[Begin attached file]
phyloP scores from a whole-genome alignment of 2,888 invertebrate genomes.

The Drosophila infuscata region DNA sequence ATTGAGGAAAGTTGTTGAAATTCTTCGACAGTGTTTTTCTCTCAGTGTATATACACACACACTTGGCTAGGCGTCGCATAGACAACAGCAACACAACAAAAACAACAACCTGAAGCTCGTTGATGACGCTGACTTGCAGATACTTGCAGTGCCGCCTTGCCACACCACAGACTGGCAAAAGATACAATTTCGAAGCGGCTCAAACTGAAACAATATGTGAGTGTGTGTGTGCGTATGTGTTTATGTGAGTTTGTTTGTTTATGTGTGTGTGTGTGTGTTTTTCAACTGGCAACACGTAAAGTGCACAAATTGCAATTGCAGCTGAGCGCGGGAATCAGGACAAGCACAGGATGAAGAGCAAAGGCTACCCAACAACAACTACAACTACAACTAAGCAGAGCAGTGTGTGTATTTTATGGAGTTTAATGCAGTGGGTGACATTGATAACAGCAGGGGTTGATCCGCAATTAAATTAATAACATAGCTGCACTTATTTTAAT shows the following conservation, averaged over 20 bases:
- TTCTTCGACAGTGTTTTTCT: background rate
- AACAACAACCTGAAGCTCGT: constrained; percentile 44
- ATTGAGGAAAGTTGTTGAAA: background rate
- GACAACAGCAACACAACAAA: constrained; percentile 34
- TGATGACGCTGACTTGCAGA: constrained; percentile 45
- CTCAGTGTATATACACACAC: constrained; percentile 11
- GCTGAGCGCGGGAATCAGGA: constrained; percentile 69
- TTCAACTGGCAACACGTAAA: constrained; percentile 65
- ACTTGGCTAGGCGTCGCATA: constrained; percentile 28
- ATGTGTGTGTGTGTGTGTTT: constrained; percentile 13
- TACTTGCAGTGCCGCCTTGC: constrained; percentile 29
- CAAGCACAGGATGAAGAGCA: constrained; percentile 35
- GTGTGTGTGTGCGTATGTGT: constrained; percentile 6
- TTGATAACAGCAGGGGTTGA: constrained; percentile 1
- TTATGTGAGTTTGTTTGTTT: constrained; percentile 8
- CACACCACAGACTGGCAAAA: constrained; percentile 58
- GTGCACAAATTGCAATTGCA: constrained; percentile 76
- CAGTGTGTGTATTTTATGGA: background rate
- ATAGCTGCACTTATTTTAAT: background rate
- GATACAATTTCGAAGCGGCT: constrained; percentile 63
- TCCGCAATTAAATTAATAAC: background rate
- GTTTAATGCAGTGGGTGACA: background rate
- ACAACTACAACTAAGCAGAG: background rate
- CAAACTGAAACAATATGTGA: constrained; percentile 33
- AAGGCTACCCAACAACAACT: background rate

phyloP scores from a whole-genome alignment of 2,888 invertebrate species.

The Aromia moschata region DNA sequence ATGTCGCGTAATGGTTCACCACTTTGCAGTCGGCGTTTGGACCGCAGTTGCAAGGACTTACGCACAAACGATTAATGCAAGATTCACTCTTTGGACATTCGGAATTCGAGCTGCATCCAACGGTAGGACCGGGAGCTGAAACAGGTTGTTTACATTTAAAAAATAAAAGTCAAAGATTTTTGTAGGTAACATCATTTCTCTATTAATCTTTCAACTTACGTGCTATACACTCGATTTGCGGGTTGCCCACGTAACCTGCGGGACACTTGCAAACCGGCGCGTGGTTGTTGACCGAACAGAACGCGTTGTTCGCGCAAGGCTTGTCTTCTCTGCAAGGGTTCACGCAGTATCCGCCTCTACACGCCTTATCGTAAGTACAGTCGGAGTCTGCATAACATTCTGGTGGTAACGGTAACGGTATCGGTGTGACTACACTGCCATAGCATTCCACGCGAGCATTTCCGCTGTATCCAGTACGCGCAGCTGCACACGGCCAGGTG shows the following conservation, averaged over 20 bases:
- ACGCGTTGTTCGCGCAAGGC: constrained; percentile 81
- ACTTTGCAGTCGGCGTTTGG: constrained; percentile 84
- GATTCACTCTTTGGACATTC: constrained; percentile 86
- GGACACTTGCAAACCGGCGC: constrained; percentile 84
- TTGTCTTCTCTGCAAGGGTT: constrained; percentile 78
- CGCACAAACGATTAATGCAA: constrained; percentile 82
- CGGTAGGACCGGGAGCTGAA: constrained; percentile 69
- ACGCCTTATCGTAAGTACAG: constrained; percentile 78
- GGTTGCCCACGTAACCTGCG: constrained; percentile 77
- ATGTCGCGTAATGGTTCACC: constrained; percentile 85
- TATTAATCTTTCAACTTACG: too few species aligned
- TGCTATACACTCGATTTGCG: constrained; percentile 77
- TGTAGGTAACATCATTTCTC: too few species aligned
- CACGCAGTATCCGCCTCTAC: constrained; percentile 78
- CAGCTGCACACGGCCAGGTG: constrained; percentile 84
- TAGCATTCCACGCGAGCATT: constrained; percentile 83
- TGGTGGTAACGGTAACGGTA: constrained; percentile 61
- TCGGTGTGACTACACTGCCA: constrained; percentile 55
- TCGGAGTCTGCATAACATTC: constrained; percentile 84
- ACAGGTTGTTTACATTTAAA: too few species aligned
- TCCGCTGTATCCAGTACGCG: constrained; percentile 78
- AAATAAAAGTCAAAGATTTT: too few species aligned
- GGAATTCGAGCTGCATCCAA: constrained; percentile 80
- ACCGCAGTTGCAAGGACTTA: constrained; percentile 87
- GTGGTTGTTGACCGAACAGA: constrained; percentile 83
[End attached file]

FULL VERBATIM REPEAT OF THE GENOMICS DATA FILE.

phyloP scores from a whole-genome alignment of 2,888 invertebrate genomes.

The Drosophila infuscata region DNA sequence ATTGAGGAAAGTTGTTGAAATTCTTCGACAGTGTTTTTCTCTCAGTGTATATACACACACACTTGGCTAGGCGTCGCATAGACAACAGCAACACAACAAAAACAACAACCTGAAGCTCGTTGATGACGCTGACTTGCAGATACTTGCAGTGCCGCCTTGCCACACCACAGACTGGCAAAAGATACAATTTCGAAGCGGCTCAAACTGAAACAATATGTGAGTGTGTGTGTGCGTATGTGTTTATGTGAGTTTGTTTGTTTATGTGTGTGTGTGTGTGTTTTTCAACTGGCAACACGTAAAGTGCACAAATTGCAATTGCAGCTGAGCGCGGGAATCAGGACAAGCACAGGATGAAGAGCAAAGGCTACCCAACAACAACTACAACTACAACTAAGCAGAGCAGTGTGTGTATTTTATGGAGTTTAATGCAGTGGGTGACATTGATAACAGCAGGGGTTGATCCGCAATTAAATTAATAACATAGCTGCACTTATTTTAAT shows the following conservation, averaged over 20 bases:
- TTCTTCGACAGTGTTTTTCT: background rate
- AACAACAACCTGAAGCTCGT: constrained; percentile 44
- ATTGAGGAAAGTTGTTGAAA: background rate
- GACAACAGCAACACAACAAA: constrained; percentile 34
- TGATGACGCTGACTTGCAGA: constrained; percentile 45
- CTCAGTGTATATACACACAC: constrained; percentile 11
- GCTGAGCGCGGGAATCAGGA: constrained; percentile 69
- TTCAACTGGCAACACGTAAA: constrained; percentile 65
- ACTTGGCTAGGCGTCGCATA: constrained; percentile 28
- ATGTGTGTGTGTGTGTGTTT: constrained; percentile 13
- TACTTGCAGTGCCGCCTTGC: constrained; percentile 29
- CAAGCACAGGATGAAGAGCA: constrained; percentile 35
- GTGTGTGTGTGCGTATGTGT: constrained; percentile 6
- TTGATAACAGCAGGGGTTGA: constrained; percentile 1
- TTATGTGAGTTTGTTTGTTT: constrained; percentile 8
- CACACCACAGACTGGCAAAA: constrained; percentile 58
- GTGCACAAATTGCAATTGCA: constrained; percentile 76
- CAGTGTGTGTATTTTATGGA: background rate
- ATAGCTGCACTTATTTTAAT: background rate
- GATACAATTTCGAAGCGGCT: constrained; percentile 63
- TCCGCAATTAAATTAATAAC: background rate
- GTTTAATGCAGTGGGTGACA: background rate
- ACAACTACAACTAAGCAGAG: background rate
- CAAACTGAAACAATATGTGA: constrained; percentile 33
- AAGGCTACCCAACAACAACT: background rate

phyloP scores from a whole-genome alignment of 2,888 invertebrate species.

The Aromia moschata region DNA sequence ATGTCGCGTAATGGTTCACCACTTTGCAGTCGGCGTTTGGACCGCAGTTGCAAGGACTTACGCACAAACGATTAATGCAAGATTCACTCTTTGGACATTCGGAATTCGAGCTGCATCCAACGGTAGGACCGGGAGCTGAAACAGGTTGTTTACATTTAAAAAATAAAAGTCAAAGATTTTTGTAGGTAACATCATTTCTCTATTAATCTTTCAACTTACGTGCTATACACTCGATTTGCGGGTTGCCCACGTAACCTGCGGGACACTTGCAAACCGGCGCGTGGTTGTTGACCGAACAGAACGCGTTGTTCGCGCAAGGCTTGTCTTCTCTGCAAGGGTTCACGCAGTATCCGCCTCTACACGCCTTATCGTAAGTACAGTCGGAGTCTGCATAACATTCTGGTGGTAACGGTAACGGTATCGGTGTGACTACACTGCCATAGCATTCCACGCGAGCATTTCCGCTGTATCCAGTACGCGCAGCTGCACACGGCCAGGTG shows the following conservation, averaged over 20 bases:
- ACGCGTTGTTCGCGCAAGGC: constrained; percentile 81
- ACTTTGCAGTCGGCGTTTGG: constrained; percentile 84
- GATTCACTCTTTGGACATTC: constrained; percentile 86
- GGACACTTGCAAACCGGCGC: constrained; percentile 84
- TTGTCTTCTCTGCAAGGGTT: constrained; percentile 78
- CGCACAAACGATTAATGCAA: constrained; percentile 82
- CGGTAGGACCGGGAGCTGAA: constrained; percentile 69
- ACGCCTTATCGTAAGTACAG: constrained; percentile 78
- GGTTGCCCACGTAACCTGCG: constrained; percentile 77
- ATGTCGCGTAATGGTTCACC: constrained; percentile 85
- TATTAATCTTTCAACTTACG: too few species aligned
- TGCTATACACTCGATTTGCG: constrained; percentile 77
- TGTAGGTAACATCATTTCTC: too few species aligned
- CACGCAGTATCCGCCTCTAC: constrained; percentile 78
- CAGCTGCACACGGCCAGGTG: constrained; percentile 84
- TAGCATTCCACGCGAGCATT: constrained; percentile 83
- TGGTGGTAACGGTAACGGTA: constrained; percentile 61
- TCGGTGTGACTACACTGCCA: constrained; percentile 55
- TCGGAGTCTGCATAACATTC: constrained; percentile 84
- ACAGGTTGTTTACATTTAAA: too few species aligned
- TCCGCTGTATCCAGTACGCG: constrained; percentile 78
- AAATAAAAGTCAAAGATTTT: too few species aligned
- GGAATTCGAGCTGCATCCAA: constrained; percentile 80
- ACCGCAGTTGCAAGGACTTA: constrained; percentile 87
- GTGGTTGTTGACCGAACAGA: constrained; percentile 83